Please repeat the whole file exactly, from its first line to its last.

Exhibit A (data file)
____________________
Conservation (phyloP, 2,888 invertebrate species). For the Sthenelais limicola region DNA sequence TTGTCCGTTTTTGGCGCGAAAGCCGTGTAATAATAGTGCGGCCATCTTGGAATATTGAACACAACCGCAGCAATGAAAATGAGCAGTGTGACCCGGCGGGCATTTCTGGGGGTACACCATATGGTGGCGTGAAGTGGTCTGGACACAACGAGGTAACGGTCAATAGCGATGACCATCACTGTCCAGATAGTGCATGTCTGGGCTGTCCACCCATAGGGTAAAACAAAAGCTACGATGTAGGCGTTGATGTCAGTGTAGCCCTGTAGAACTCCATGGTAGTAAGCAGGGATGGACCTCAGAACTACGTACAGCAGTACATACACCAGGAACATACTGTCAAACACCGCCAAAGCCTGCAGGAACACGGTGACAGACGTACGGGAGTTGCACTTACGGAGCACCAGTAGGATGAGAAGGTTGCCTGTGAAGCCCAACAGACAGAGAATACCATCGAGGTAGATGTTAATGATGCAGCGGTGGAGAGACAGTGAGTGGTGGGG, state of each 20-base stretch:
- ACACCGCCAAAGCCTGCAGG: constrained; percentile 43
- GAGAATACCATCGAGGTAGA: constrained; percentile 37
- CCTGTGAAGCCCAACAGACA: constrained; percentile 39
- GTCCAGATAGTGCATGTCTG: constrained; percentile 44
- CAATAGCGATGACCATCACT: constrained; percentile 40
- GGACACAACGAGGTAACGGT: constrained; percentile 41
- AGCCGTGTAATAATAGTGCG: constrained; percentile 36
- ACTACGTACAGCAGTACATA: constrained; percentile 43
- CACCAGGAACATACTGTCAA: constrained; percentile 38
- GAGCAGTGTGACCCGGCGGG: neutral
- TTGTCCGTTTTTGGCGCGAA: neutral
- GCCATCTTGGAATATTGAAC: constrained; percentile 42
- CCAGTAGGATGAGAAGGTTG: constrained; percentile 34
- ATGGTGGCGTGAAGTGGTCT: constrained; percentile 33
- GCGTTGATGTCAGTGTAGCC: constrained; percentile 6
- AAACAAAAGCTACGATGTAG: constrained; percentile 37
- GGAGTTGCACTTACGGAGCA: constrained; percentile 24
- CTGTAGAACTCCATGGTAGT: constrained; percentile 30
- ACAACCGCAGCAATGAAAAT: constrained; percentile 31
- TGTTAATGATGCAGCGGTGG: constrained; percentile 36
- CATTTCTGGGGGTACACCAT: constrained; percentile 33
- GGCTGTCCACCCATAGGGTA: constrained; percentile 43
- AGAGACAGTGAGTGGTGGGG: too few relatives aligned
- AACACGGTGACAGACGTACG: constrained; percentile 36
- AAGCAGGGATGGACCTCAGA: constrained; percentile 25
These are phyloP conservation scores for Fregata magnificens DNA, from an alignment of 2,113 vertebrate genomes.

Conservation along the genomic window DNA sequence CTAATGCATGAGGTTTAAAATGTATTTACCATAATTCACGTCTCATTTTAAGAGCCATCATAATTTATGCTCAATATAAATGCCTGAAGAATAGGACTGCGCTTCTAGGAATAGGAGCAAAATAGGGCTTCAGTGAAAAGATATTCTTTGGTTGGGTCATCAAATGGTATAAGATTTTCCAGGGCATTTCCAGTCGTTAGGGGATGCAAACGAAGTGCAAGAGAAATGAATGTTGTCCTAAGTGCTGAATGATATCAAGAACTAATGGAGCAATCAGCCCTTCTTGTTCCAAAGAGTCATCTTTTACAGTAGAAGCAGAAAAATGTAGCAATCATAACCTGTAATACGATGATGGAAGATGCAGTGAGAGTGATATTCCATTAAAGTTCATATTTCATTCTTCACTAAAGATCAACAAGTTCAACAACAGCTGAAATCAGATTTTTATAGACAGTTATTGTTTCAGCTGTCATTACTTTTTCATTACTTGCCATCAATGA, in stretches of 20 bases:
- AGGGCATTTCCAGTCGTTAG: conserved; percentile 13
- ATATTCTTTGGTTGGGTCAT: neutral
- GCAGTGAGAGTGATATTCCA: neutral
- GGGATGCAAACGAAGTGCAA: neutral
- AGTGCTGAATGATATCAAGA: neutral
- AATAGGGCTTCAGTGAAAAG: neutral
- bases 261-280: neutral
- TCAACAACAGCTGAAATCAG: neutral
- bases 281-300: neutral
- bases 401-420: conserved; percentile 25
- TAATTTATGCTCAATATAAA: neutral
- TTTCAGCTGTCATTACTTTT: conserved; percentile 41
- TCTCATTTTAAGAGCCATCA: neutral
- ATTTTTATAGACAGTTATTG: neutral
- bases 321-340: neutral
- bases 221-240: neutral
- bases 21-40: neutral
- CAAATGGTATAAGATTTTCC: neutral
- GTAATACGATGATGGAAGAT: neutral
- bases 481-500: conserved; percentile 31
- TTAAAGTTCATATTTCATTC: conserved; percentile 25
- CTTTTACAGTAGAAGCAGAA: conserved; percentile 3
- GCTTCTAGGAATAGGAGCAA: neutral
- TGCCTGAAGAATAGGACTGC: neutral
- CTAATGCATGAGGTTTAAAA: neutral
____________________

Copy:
Conservation (phyloP, 2,888 invertebrate species). For the Sthenelais limicola region DNA sequence TTGTCCGTTTTTGGCGCGAAAGCCGTGTAATAATAGTGCGGCCATCTTGGAATATTGAACACAACCGCAGCAATGAAAATGAGCAGTGTGACCCGGCGGGCATTTCTGGGGGTACACCATATGGTGGCGTGAAGTGGTCTGGACACAACGAGGTAACGGTCAATAGCGATGACCATCACTGTCCAGATAGTGCATGTCTGGGCTGTCCACCCATAGGGTAAAACAAAAGCTACGATGTAGGCGTTGATGTCAGTGTAGCCCTGTAGAACTCCATGGTAGTAAGCAGGGATGGACCTCAGAACTACGTACAGCAGTACATACACCAGGAACATACTGTCAAACACCGCCAAAGCCTGCAGGAACACGGTGACAGACGTACGGGAGTTGCACTTACGGAGCACCAGTAGGATGAGAAGGTTGCCTGTGAAGCCCAACAGACAGAGAATACCATCGAGGTAGATGTTAATGATGCAGCGGTGGAGAGACAGTGAGTGGTGGGG, state of each 20-base stretch:
- ACACCGCCAAAGCCTGCAGG: constrained; percentile 43
- GAGAATACCATCGAGGTAGA: constrained; percentile 37
- CCTGTGAAGCCCAACAGACA: constrained; percentile 39
- GTCCAGATAGTGCATGTCTG: constrained; percentile 44
- CAATAGCGATGACCATCACT: constrained; percentile 40
- GGACACAACGAGGTAACGGT: constrained; percentile 41
- AGCCGTGTAATAATAGTGCG: constrained; percentile 36
- ACTACGTACAGCAGTACATA: constrained; percentile 43
- CACCAGGAACATACTGTCAA: constrained; percentile 38
- GAGCAGTGTGACCCGGCGGG: neutral
- TTGTCCGTTTTTGGCGCGAA: neutral
- GCCATCTTGGAATATTGAAC: constrained; percentile 42
- CCAGTAGGATGAGAAGGTTG: constrained; percentile 34
- ATGGTGGCGTGAAGTGGTCT: constrained; percentile 33
- GCGTTGATGTCAGTGTAGCC: constrained; percentile 6
- AAACAAAAGCTACGATGTAG: constrained; percentile 37
- GGAGTTGCACTTACGGAGCA: constrained; percentile 24
- CTGTAGAACTCCATGGTAGT: constrained; percentile 30
- ACAACCGCAGCAATGAAAAT: constrained; percentile 31
- TGTTAATGATGCAGCGGTGG: constrained; percentile 36
- CATTTCTGGGGGTACACCAT: constrained; percentile 33
- GGCTGTCCACCCATAGGGTA: constrained; percentile 43
- AGAGACAGTGAGTGGTGGGG: too few relatives aligned
- AACACGGTGACAGACGTACG: constrained; percentile 36
- AAGCAGGGATGGACCTCAGA: constrained; percentile 25
These are phyloP conservation scores for Fregata magnificens DNA, from an alignment of 2,113 vertebrate genomes.

Conservation along the genomic window DNA sequence CTAATGCATGAGGTTTAAAATGTATTTACCATAATTCACGTCTCATTTTAAGAGCCATCATAATTTATGCTCAATATAAATGCCTGAAGAATAGGACTGCGCTTCTAGGAATAGGAGCAAAATAGGGCTTCAGTGAAAAGATATTCTTTGGTTGGGTCATCAAATGGTATAAGATTTTCCAGGGCATTTCCAGTCGTTAGGGGATGCAAACGAAGTGCAAGAGAAATGAATGTTGTCCTAAGTGCTGAATGATATCAAGAACTAATGGAGCAATCAGCCCTTCTTGTTCCAAAGAGTCATCTTTTACAGTAGAAGCAGAAAAATGTAGCAATCATAACCTGTAATACGATGATGGAAGATGCAGTGAGAGTGATATTCCATTAAAGTTCATATTTCATTCTTCACTAAAGATCAACAAGTTCAACAACAGCTGAAATCAGATTTTTATAGACAGTTATTGTTTCAGCTGTCATTACTTTTTCATTACTTGCCATCAATGA, in stretches of 20 bases:
- AGGGCATTTCCAGTCGTTAG: conserved; percentile 13
- ATATTCTTTGGTTGGGTCAT: neutral
- GCAGTGAGAGTGATATTCCA: neutral
- GGGATGCAAACGAAGTGCAA: neutral
- AGTGCTGAATGATATCAAGA: neutral
- AATAGGGCTTCAGTGAAAAG: neutral
- bases 261-280: neutral
- TCAACAACAGCTGAAATCAG: neutral
- bases 281-300: neutral
- bases 401-420: conserved; percentile 25
- TAATTTATGCTCAATATAAA: neutral
- TTTCAGCTGTCATTACTTTT: conserved; percentile 41
- TCTCATTTTAAGAGCCATCA: neutral
- ATTTTTATAGACAGTTATTG: neutral
- bases 321-340: neutral
- bases 221-240: neutral
- bases 21-40: neutral
- CAAATGGTATAAGATTTTCC: neutral
- GTAATACGATGATGGAAGAT: neutral
- bases 481-500: conserved; percentile 31
- TTAAAGTTCATATTTCATTC: conserved; percentile 25
- CTTTTACAGTAGAAGCAGAA: conserved; percentile 3
- GCTTCTAGGAATAGGAGCAA: neutral
- TGCCTGAAGAATAGGACTGC: neutral
- CTAATGCATGAGGTTTAAAA: neutral